There are a lot of reasons why people they dine in at their favorite restaurant. Of course, it is certainly pleasing to be served with a mouthwatering meal. For some diners, the idea that they are being served by a professional crew makes dining-in worth the cost. Still for others, sharing good food with the company of friends or family members is good enough reason to dine in.
But gone are the days when diners would just chomp on the food served to them at a restaurant. They have become more conscious of their health. As such, restaurants these days have this need to cope with the change in customer buying attitude by providing nutritional information on the meals they serve.
Four years ago, U.S. President Barack Obama signed a law that would require big restaurant chains—or those with 20 or more outlets nationwide— to put calorie information on their menus as well as drive-through signs.
That meant that anyone who walks into a Starbucks, Burger King, Chili’s, and T.G.I. Friday’s outlet in the United States would be able to know how many calories a certain food has, and even learn how many calories a healthy individual should consume in a day. In fact, that law even applies on food items sold in vending machines.
The law was historic because it was the first time that the federal government asked restaurants to become more transparent with the issue of nutritional information. Supporters of the law argued that consumers spend more than half of their food money dining in at restaurants, yet they are presented with unhealthy food options. They added that with the passing of the law, more customers will be able to make healthier food choices.
Thus far, studies have shown that the law has been able to serve its purpose. The Centers for Disease Control and Prevention reported recently that 57% of adult consumers refer to the menu labeling provided by restaurants in deciding which food items to order.
Nutrition information is not the only restaurant secret that has come out public in recent years. Restaurants have also been serving food partially or fully cooked off-site, usually in a food-processing facility, in order to reduce labor costs and hasten their service. It’s something that consumers before were not aware of, but has become more of an open secret recently.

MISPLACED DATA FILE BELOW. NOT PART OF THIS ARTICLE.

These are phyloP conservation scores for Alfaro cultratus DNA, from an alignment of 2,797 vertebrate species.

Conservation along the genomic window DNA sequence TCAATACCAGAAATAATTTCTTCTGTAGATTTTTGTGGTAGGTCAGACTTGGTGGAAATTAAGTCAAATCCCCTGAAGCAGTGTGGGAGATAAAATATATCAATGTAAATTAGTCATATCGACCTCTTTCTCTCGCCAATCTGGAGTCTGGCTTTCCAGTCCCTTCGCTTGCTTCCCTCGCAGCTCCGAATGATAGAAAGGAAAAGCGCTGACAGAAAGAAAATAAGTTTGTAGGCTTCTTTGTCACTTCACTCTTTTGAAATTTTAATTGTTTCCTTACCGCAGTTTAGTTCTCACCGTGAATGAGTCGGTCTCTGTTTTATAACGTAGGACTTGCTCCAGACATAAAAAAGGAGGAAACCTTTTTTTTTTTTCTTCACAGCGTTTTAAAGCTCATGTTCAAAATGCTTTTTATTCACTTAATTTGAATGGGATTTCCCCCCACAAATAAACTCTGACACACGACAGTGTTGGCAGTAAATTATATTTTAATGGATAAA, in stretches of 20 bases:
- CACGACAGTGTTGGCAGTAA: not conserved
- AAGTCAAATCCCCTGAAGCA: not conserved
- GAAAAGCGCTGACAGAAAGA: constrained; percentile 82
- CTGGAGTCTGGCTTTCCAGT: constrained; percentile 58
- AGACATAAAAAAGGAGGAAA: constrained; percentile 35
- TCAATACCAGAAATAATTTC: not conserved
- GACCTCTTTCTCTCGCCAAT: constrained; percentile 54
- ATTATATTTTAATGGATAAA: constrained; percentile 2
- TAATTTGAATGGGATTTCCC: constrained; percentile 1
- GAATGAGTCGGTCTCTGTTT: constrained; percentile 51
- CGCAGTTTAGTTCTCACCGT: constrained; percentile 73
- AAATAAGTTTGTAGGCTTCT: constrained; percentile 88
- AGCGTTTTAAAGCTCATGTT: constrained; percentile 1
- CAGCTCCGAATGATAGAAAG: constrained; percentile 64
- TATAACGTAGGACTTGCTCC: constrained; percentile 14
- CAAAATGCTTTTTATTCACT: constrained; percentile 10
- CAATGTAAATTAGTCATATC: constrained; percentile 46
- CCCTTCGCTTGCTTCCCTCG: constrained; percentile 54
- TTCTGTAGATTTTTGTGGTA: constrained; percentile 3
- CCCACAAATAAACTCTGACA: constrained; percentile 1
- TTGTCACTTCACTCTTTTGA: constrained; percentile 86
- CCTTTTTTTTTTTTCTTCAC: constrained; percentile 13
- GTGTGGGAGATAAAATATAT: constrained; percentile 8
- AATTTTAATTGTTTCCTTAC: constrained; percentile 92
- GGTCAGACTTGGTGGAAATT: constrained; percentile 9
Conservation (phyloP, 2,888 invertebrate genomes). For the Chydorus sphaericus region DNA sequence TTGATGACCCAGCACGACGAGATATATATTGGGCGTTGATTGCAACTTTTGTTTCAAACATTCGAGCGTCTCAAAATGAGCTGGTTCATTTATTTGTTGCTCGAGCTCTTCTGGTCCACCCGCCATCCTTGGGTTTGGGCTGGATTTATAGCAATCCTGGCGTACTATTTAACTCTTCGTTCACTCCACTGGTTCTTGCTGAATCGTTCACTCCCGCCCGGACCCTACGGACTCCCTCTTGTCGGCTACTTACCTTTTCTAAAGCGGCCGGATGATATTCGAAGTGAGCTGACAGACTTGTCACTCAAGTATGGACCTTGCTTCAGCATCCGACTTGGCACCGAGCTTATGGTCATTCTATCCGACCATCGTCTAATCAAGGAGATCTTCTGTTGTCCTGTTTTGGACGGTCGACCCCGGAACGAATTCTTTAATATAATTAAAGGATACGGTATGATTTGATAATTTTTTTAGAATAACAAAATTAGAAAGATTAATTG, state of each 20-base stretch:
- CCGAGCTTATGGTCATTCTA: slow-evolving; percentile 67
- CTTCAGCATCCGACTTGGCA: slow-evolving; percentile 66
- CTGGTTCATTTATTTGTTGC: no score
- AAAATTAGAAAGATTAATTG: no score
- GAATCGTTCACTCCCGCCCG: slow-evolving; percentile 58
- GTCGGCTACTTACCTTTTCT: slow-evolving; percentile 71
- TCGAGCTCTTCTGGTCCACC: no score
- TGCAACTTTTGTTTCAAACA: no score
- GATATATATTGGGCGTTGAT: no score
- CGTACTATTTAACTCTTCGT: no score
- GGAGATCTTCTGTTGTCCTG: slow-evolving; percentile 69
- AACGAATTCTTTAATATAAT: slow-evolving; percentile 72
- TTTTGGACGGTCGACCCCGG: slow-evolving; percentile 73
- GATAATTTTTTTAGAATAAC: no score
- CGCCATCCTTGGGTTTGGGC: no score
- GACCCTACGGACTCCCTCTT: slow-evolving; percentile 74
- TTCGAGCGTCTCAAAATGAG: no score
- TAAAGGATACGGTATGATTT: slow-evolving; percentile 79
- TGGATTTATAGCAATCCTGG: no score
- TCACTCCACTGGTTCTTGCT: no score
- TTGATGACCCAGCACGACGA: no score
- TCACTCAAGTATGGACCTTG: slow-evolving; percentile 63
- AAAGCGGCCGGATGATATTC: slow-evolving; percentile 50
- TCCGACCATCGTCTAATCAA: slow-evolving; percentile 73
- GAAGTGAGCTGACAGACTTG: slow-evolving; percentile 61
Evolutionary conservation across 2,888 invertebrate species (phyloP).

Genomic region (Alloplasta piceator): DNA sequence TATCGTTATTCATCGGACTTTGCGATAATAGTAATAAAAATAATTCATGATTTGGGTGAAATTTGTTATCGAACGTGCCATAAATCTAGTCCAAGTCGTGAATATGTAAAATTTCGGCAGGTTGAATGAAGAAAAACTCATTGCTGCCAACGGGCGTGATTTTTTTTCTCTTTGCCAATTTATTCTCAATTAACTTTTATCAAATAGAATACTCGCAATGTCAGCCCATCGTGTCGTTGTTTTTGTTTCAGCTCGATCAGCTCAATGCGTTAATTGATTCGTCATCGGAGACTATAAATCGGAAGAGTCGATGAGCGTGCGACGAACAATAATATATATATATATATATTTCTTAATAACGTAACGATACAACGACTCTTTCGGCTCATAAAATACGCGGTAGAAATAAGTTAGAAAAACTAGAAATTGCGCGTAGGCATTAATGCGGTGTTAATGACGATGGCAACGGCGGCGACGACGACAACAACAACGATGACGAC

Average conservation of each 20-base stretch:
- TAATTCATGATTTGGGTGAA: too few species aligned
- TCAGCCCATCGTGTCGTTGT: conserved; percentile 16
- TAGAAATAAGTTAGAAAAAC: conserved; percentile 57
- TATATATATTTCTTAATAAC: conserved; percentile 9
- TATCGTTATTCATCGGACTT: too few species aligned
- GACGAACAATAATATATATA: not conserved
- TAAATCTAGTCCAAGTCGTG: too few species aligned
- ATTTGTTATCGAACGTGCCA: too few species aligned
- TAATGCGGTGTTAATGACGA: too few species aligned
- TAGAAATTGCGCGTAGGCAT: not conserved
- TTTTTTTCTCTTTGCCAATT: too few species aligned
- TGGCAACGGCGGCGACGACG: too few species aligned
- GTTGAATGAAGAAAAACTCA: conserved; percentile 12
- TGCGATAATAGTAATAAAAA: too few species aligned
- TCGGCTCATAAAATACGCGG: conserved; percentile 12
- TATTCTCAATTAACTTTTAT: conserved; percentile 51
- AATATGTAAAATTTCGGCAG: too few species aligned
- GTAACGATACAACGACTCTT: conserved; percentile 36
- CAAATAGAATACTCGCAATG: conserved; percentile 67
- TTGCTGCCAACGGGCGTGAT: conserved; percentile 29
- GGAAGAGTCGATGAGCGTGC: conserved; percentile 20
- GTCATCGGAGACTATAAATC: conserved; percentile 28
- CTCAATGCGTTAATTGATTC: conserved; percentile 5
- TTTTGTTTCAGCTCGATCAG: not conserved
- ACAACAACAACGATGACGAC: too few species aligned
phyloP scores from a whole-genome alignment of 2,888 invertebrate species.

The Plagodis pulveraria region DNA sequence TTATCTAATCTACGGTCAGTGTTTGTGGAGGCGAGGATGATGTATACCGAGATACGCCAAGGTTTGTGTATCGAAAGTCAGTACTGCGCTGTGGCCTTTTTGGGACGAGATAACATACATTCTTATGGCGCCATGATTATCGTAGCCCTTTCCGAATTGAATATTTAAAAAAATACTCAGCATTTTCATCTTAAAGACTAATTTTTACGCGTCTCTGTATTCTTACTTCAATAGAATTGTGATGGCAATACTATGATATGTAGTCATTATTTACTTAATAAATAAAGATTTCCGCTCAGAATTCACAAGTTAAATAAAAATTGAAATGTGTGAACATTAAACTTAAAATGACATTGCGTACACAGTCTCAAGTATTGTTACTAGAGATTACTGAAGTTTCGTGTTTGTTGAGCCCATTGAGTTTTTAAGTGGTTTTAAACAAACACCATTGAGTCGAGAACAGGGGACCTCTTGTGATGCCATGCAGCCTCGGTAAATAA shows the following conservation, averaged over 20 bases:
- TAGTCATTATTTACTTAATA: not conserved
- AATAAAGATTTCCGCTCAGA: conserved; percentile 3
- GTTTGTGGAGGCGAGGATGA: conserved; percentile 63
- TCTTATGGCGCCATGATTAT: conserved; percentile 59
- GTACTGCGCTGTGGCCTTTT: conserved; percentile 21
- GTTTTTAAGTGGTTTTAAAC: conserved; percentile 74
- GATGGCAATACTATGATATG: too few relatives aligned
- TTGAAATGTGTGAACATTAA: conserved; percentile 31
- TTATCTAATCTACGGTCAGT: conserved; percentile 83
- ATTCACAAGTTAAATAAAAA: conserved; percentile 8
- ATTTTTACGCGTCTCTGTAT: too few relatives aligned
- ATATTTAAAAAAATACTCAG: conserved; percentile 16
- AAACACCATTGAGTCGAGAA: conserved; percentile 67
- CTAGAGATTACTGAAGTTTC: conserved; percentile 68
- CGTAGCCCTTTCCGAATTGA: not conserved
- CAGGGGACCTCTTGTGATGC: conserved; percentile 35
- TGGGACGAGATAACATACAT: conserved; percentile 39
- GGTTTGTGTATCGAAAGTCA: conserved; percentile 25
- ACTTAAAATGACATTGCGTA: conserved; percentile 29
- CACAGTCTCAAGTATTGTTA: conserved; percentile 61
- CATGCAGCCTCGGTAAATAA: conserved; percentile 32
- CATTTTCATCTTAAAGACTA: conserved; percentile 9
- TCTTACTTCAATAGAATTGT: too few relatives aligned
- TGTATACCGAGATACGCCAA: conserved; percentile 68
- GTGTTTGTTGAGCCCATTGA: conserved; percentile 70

Restaurateurs cite that the practice of off-site food preparation does not only help them boost their bottom line, but also lessen the risks of food-borne diseases. The Center for Science in the Public Interest once reported that restaurants accounted for 41 percent of food-borne illness outbreaks from 1990 to 2006, while private homes only accounted for a measly 22 percent. Likewise, this practice solves the employee training issues that restaurants face due to the high employee turnover rate that the industry is notorious for.
And it’s not a practice that is observed in the United States. Even restaurants in Paris, long-considered by many as the food capital of the world, have been ordering for food prepared elsewhere as part of efforts to reduce labor costs.
Companies in France like Metro are becoming a fixture in the French restaurant industry. These companies have huge central kitchens where foods like vegetables are chopped and tilapia filets are prepared. These prepared recipes are then delivered to French restaurants.
For most restaurant owners in France, the set-up is ideal as they can keep their meal prices low. But some critics of the trend see it as an insult to the French tradition of cooking, where everything is home-made.
Reducing Portion Sizes
Restaurants have to find ways to adjust to their ultra-competitive industry, and one of the ways they can maximize their profits in the midst of an increasingly picky patron base is by adjusting the portion size of more expensive foods.
Restaurants are shrinking the sizes of their meat dishes, and compensate for this by putting more vegetables and starches. Yes, vegetables like steamed broccoli figures to be a good addition for health-conscious consumers but plates that are heaped with starches also means lots of calories and saturated fats.
Obviously, restaurants are reducing the portions of their meals in order to maximize their bottom line. But there are also some foodies who argue that this practice has good intentions, especially in the light of reports that the world is wasting a quarter of its food.
According to the United Nations Environment Programme, one out of four calories produced by the global agriculture sector is being lost or wasted. It thus bats for smaller portion sizes at restaurants to reduce the global food waste.
With this development, along with the fact that more people are conscious of the calories they consume on a daily basis, it’s safe to say that the days of the super-sized meals in restaurants are basically over.